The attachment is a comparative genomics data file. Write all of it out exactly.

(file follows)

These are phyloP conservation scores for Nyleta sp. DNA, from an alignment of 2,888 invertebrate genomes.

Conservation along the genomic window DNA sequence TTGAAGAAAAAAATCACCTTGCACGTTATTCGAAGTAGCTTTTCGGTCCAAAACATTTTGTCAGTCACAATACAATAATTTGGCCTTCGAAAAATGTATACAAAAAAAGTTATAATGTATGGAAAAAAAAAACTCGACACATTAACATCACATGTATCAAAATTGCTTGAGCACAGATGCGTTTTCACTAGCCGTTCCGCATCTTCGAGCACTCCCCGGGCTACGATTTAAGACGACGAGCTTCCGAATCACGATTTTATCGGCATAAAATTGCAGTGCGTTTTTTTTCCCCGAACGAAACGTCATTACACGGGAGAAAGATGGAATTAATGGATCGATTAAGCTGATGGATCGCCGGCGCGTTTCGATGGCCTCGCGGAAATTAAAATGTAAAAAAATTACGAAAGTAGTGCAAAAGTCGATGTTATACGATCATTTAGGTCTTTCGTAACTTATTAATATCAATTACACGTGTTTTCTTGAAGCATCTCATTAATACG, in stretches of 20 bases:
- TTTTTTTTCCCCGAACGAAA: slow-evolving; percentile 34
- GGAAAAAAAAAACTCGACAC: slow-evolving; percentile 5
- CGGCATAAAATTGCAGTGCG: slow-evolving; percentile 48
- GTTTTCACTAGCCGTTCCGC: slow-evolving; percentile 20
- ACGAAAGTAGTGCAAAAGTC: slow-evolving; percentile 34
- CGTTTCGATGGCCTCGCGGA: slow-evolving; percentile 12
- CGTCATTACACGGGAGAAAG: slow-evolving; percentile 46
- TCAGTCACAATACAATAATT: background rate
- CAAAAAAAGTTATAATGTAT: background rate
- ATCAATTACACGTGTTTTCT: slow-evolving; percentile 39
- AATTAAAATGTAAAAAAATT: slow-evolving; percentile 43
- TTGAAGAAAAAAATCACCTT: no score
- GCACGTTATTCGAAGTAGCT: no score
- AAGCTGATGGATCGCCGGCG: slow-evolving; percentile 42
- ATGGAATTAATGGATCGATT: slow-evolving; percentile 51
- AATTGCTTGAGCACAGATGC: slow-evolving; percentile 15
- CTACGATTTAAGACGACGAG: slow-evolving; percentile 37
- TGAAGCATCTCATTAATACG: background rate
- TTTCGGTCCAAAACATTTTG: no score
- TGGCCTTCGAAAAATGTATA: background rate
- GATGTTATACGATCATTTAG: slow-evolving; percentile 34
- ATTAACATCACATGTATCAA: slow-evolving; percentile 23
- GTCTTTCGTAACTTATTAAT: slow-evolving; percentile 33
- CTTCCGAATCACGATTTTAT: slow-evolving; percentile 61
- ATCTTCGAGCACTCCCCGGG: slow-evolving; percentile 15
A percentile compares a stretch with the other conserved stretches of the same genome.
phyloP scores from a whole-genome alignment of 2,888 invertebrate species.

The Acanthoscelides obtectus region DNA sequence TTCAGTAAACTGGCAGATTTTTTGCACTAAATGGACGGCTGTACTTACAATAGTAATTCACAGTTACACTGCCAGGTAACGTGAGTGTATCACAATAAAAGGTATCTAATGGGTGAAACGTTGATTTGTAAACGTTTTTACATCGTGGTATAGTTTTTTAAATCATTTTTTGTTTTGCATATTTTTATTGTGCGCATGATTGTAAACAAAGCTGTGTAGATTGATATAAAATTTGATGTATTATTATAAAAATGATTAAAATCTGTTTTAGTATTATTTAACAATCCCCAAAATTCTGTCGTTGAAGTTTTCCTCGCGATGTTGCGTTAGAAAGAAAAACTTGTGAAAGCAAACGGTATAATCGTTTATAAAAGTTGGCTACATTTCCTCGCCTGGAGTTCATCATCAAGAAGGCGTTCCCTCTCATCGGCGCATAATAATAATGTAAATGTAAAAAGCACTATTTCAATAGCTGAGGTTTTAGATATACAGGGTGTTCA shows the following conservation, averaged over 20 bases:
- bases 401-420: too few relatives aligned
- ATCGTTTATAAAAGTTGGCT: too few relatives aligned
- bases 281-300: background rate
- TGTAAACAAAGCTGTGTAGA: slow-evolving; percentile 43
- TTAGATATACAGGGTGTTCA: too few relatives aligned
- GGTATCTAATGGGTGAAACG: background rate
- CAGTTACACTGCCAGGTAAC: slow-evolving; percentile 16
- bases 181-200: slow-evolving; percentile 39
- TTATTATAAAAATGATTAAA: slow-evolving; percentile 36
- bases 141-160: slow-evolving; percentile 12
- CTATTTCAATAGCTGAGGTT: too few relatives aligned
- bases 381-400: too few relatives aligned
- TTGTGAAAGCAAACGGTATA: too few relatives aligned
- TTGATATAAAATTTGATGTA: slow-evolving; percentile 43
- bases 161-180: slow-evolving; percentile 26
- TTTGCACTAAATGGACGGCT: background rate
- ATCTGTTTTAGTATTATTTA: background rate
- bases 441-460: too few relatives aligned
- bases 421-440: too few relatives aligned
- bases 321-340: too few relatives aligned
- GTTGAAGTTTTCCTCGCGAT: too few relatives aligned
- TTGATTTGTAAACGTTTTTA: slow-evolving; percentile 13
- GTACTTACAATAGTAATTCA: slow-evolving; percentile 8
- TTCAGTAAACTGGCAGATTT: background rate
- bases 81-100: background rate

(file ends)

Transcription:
These are phyloP conservation scores for Nyleta sp. DNA, from an alignment of 2,888 invertebrate genomes.

Conservation along the genomic window DNA sequence TTGAAGAAAAAAATCACCTTGCACGTTATTCGAAGTAGCTTTTCGGTCCAAAACATTTTGTCAGTCACAATACAATAATTTGGCCTTCGAAAAATGTATACAAAAAAAGTTATAATGTATGGAAAAAAAAAACTCGACACATTAACATCACATGTATCAAAATTGCTTGAGCACAGATGCGTTTTCACTAGCCGTTCCGCATCTTCGAGCACTCCCCGGGCTACGATTTAAGACGACGAGCTTCCGAATCACGATTTTATCGGCATAAAATTGCAGTGCGTTTTTTTTCCCCGAACGAAACGTCATTACACGGGAGAAAGATGGAATTAATGGATCGATTAAGCTGATGGATCGCCGGCGCGTTTCGATGGCCTCGCGGAAATTAAAATGTAAAAAAATTACGAAAGTAGTGCAAAAGTCGATGTTATACGATCATTTAGGTCTTTCGTAACTTATTAATATCAATTACACGTGTTTTCTTGAAGCATCTCATTAATACG, in stretches of 20 bases:
- TTTTTTTTCCCCGAACGAAA: slow-evolving; percentile 34
- GGAAAAAAAAAACTCGACAC: slow-evolving; percentile 5
- CGGCATAAAATTGCAGTGCG: slow-evolving; percentile 48
- GTTTTCACTAGCCGTTCCGC: slow-evolving; percentile 20
- ACGAAAGTAGTGCAAAAGTC: slow-evolving; percentile 34
- CGTTTCGATGGCCTCGCGGA: slow-evolving; percentile 12
- CGTCATTACACGGGAGAAAG: slow-evolving; percentile 46
- TCAGTCACAATACAATAATT: background rate
- CAAAAAAAGTTATAATGTAT: background rate
- ATCAATTACACGTGTTTTCT: slow-evolving; percentile 39
- AATTAAAATGTAAAAAAATT: slow-evolving; percentile 43
- TTGAAGAAAAAAATCACCTT: no score
- GCACGTTATTCGAAGTAGCT: no score
- AAGCTGATGGATCGCCGGCG: slow-evolving; percentile 42
- ATGGAATTAATGGATCGATT: slow-evolving; percentile 51
- AATTGCTTGAGCACAGATGC: slow-evolving; percentile 15
- CTACGATTTAAGACGACGAG: slow-evolving; percentile 37
- TGAAGCATCTCATTAATACG: background rate
- TTTCGGTCCAAAACATTTTG: no score
- TGGCCTTCGAAAAATGTATA: background rate
- GATGTTATACGATCATTTAG: slow-evolving; percentile 34
- ATTAACATCACATGTATCAA: slow-evolving; percentile 23
- GTCTTTCGTAACTTATTAAT: slow-evolving; percentile 33
- CTTCCGAATCACGATTTTAT: slow-evolving; percentile 61
- ATCTTCGAGCACTCCCCGGG: slow-evolving; percentile 15
A percentile compares a stretch with the other conserved stretches of the same genome.
phyloP scores from a whole-genome alignment of 2,888 invertebrate species.

The Acanthoscelides obtectus region DNA sequence TTCAGTAAACTGGCAGATTTTTTGCACTAAATGGACGGCTGTACTTACAATAGTAATTCACAGTTACACTGCCAGGTAACGTGAGTGTATCACAATAAAAGGTATCTAATGGGTGAAACGTTGATTTGTAAACGTTTTTACATCGTGGTATAGTTTTTTAAATCATTTTTTGTTTTGCATATTTTTATTGTGCGCATGATTGTAAACAAAGCTGTGTAGATTGATATAAAATTTGATGTATTATTATAAAAATGATTAAAATCTGTTTTAGTATTATTTAACAATCCCCAAAATTCTGTCGTTGAAGTTTTCCTCGCGATGTTGCGTTAGAAAGAAAAACTTGTGAAAGCAAACGGTATAATCGTTTATAAAAGTTGGCTACATTTCCTCGCCTGGAGTTCATCATCAAGAAGGCGTTCCCTCTCATCGGCGCATAATAATAATGTAAATGTAAAAAGCACTATTTCAATAGCTGAGGTTTTAGATATACAGGGTGTTCA shows the following conservation, averaged over 20 bases:
- bases 401-420: too few relatives aligned
- ATCGTTTATAAAAGTTGGCT: too few relatives aligned
- bases 281-300: background rate
- TGTAAACAAAGCTGTGTAGA: slow-evolving; percentile 43
- TTAGATATACAGGGTGTTCA: too few relatives aligned
- GGTATCTAATGGGTGAAACG: background rate
- CAGTTACACTGCCAGGTAAC: slow-evolving; percentile 16
- bases 181-200: slow-evolving; percentile 39
- TTATTATAAAAATGATTAAA: slow-evolving; percentile 36
- bases 141-160: slow-evolving; percentile 12
- CTATTTCAATAGCTGAGGTT: too few relatives aligned
- bases 381-400: too few relatives aligned
- TTGTGAAAGCAAACGGTATA: too few relatives aligned
- TTGATATAAAATTTGATGTA: slow-evolving; percentile 43
- bases 161-180: slow-evolving; percentile 26
- TTTGCACTAAATGGACGGCT: background rate
- ATCTGTTTTAGTATTATTTA: background rate
- bases 441-460: too few relatives aligned
- bases 421-440: too few relatives aligned
- bases 321-340: too few relatives aligned
- GTTGAAGTTTTCCTCGCGAT: too few relatives aligned
- TTGATTTGTAAACGTTTTTA: slow-evolving; percentile 13
- GTACTTACAATAGTAATTCA: slow-evolving; percentile 8
- TTCAGTAAACTGGCAGATTT: background rate
- bases 81-100: background rate